The Masked Hero and the Male Gaze

The prominice of toxic masculinity and the male gaze in D.C.’s newest film

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Eleanor Peterson

D.C.’s newest film, “The Batman,” directed by Matt Reeves, has been praised as one of the better D.C. films to come out in recent years. The film focuses on the dark and brooding vigilante as he follows clues through the dark atmosphere the movie creates in pursuit of a mysterious serial killer. 

     While “The Batman” is an improvement from past films, it falls short in one key aspect: toxic masculinity. The film continues to portray hypermasculinity through its characterization of Bruce Wayne as strong, dark, and brooding, and its focus on physical violence. It also gives a perfect example of the male gaze in media, in its portrayal of one its ‘main’ characters, Catwoman, played by Zoe Kravitz, whose entire character is over sexualized and seemingly does nothing other than strut around for the pleasure of the male audience.

     “The Batman” is the definition of the generic action film filled with flashy action shots, physical violence, and all tied up with a mediocre story line. Bruce Wayne, played by Robert Pattinson, is set on cleaning up the streets of Gotham by going after crime rather than donating his vast wealth to anything that might actually be useful. The story centers around the serial killer, the Riddler played by Paul Dano, who is set on murdering corrupt officials in Gotham. Batman must follow the Riddler’s cryptic clues that he figures out surprisingly quickly, taking away any sense of real struggle in the movie.  

     A couple of car chases and flashy action shots later and the credits roll. The movie ends in an extremely unsatisfying way as the Riddler’s final plan falls into place showing that every single action that’s taken place was ultimately meaningless and changed absolutely nothing, except for Batman’s perception of himself and his job not as vengeance, but as a beacon of hope for the city. Cliché.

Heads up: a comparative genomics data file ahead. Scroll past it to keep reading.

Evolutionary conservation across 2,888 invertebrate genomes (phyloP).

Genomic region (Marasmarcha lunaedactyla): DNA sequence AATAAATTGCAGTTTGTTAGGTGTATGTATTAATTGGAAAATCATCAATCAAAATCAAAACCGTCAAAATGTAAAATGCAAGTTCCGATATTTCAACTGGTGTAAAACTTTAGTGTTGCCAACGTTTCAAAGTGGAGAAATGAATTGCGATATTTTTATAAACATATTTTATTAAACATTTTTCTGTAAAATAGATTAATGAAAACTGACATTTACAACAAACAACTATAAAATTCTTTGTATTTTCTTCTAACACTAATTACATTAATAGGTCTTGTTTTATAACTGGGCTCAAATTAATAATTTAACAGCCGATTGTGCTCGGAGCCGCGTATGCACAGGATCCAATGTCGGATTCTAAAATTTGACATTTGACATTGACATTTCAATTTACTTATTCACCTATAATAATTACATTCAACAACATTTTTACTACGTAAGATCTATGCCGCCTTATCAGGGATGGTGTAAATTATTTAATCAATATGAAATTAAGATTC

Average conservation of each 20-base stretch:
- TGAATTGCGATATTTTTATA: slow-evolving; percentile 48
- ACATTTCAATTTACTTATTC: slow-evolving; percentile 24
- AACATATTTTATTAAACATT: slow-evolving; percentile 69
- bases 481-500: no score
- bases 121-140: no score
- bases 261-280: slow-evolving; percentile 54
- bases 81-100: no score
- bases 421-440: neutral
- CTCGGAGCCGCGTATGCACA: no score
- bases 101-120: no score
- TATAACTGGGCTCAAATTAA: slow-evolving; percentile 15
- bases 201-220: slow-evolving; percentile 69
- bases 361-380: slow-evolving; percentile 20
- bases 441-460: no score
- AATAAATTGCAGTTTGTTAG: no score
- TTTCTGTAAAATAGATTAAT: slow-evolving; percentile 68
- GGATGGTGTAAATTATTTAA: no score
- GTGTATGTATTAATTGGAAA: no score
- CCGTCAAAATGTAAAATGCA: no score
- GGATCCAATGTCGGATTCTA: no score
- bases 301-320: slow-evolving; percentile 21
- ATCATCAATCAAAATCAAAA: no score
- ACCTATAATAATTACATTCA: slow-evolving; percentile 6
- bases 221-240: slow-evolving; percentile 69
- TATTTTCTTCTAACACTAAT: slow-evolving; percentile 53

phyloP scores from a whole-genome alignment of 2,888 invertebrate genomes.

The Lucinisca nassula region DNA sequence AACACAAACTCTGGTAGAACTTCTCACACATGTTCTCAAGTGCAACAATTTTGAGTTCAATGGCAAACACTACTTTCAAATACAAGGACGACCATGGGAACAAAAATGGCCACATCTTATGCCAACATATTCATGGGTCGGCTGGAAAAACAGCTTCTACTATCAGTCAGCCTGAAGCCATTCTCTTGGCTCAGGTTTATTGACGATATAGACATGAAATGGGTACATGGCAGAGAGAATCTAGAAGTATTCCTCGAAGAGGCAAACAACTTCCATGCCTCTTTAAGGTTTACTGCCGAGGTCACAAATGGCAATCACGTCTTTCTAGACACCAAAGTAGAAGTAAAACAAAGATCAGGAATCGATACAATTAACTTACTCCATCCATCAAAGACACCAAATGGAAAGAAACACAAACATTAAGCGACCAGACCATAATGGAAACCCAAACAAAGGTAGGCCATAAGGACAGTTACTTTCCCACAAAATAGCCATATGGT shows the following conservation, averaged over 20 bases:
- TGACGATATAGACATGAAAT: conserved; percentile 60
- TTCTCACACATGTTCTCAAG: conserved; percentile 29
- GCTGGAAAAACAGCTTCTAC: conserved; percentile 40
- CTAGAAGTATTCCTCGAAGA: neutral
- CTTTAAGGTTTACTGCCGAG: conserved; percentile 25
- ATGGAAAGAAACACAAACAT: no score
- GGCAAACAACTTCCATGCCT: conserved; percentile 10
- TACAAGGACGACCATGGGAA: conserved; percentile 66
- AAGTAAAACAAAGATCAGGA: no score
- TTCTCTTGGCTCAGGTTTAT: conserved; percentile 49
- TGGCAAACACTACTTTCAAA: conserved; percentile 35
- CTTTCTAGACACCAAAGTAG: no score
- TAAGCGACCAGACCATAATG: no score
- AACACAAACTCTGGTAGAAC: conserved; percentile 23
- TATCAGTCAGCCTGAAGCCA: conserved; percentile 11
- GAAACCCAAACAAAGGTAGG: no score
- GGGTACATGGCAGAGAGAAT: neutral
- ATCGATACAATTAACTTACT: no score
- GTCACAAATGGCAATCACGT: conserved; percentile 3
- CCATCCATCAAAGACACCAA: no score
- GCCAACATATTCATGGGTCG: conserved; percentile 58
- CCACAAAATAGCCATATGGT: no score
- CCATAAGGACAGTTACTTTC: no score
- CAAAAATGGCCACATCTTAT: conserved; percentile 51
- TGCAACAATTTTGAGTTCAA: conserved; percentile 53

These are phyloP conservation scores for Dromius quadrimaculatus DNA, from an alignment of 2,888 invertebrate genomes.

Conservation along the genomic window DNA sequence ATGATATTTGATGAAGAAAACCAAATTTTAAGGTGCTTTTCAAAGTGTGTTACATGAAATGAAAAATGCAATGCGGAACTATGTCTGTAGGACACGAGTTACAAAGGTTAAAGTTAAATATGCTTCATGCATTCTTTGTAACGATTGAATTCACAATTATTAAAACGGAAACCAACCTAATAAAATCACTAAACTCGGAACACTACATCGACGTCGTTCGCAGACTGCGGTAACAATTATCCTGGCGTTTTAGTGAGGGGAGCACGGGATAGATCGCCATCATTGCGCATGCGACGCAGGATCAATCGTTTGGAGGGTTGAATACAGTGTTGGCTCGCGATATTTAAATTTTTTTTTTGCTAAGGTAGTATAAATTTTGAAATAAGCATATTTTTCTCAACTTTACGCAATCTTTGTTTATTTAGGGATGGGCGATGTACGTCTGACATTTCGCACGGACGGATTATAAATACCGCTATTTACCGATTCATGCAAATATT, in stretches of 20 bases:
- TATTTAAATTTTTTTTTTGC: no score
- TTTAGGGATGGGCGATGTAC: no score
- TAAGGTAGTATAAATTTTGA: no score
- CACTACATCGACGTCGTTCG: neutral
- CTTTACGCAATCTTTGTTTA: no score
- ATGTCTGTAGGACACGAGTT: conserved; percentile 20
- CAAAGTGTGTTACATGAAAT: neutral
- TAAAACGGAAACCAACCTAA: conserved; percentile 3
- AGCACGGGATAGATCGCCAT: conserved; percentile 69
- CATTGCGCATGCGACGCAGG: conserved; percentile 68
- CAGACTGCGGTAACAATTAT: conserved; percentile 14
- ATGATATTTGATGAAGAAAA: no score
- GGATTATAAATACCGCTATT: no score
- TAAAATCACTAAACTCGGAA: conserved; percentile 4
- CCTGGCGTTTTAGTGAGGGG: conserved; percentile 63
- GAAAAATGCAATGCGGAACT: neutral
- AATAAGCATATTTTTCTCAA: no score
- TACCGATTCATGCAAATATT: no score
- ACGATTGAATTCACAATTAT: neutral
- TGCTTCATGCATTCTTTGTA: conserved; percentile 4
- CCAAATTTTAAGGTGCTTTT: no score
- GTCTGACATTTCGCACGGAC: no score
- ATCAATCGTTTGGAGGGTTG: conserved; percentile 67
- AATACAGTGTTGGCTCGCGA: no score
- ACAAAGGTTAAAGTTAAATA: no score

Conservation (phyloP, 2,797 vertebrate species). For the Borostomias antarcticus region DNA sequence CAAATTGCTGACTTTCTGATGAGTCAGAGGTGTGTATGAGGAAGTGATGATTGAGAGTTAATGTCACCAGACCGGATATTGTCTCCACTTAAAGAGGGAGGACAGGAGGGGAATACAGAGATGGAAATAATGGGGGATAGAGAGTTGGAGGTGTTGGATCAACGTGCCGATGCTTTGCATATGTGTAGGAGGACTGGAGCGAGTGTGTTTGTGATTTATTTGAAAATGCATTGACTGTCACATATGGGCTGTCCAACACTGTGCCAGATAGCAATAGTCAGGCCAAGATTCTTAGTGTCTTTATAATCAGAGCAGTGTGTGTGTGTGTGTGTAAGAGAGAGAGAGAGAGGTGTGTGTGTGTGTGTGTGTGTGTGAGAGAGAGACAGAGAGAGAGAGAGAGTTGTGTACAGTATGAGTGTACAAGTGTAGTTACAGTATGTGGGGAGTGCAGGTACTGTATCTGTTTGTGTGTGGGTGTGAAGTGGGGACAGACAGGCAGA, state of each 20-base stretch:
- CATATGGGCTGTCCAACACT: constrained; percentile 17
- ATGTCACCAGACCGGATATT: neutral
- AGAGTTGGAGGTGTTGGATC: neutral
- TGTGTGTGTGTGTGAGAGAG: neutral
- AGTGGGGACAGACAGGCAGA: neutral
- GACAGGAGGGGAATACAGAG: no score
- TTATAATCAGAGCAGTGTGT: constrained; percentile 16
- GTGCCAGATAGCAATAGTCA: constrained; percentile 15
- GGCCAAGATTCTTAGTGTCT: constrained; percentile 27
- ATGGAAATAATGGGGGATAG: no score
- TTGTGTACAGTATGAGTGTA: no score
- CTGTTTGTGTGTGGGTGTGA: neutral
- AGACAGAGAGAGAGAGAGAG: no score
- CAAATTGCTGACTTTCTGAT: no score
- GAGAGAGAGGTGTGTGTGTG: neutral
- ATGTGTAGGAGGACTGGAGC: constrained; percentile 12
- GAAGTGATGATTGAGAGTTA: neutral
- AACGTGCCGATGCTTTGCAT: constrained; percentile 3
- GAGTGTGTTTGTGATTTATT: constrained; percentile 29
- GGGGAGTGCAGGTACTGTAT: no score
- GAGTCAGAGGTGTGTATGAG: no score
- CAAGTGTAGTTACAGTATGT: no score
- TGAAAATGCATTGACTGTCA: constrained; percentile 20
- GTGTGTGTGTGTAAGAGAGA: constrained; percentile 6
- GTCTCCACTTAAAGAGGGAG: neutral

The presence of Catwoman’s character seems like a step back for the media as her entire existence seems to be for the purpose of the male gaze. Kravitz’s character does literally nothing throughout the entire film. Her character adds nothing to the story other than providing an uncomfortable romantic interest for Batman. Their relationship feels forced and awkward as within the first five minutes of them meeting, they are already kissing. Her costume is entirely made up of skin tight leather suits, which offer no protection, as opposed to Wayne’s heavily armored suit. 

     The sad attempt to tie her character into the story felt unfinished and rather confusing. She doesn’t fit into the story and you can tell that the writers struggled to find a reason as to why her character was there in the first place.The reason was to provide a sexy, femme fatal who could strut across the screen dressed in leather. The one attempt to tie her character in only continued to portray her as a woman who needed a man to rescue her. When Catwoman attempts to kill Carmine Falcone, the main antagonist of the film, she is quickly overpowered, requiring Batman to come to her rescue. Up until this scene, Catwoman is portrayed as a skilled fighter and thief, but all her skills seem to go out the window when she goes up against Falcone. I found this to be extremely unrealistic and frustrating. Her character wasn’t just a step back, it was a running jump back to the dark ages where women’s existence was to please men. 

     The producers should have allowed more time to develop Catwoman’s character. They should have dived deeper into her background and her relationship with her friend, Annika Kosolov. This would have given Catwoman a much more developed personality and made her need for revenge more believable. 

     Isn’t it time that we threw out the idea that the main character has to have a romantic relationship, especially when they and their romantic interest barely know each other? If you are not going to take the time to develop a realistic relationship, then don’t have one. And if you’re not going to take the time to have a fully developed female character, then don’t have one.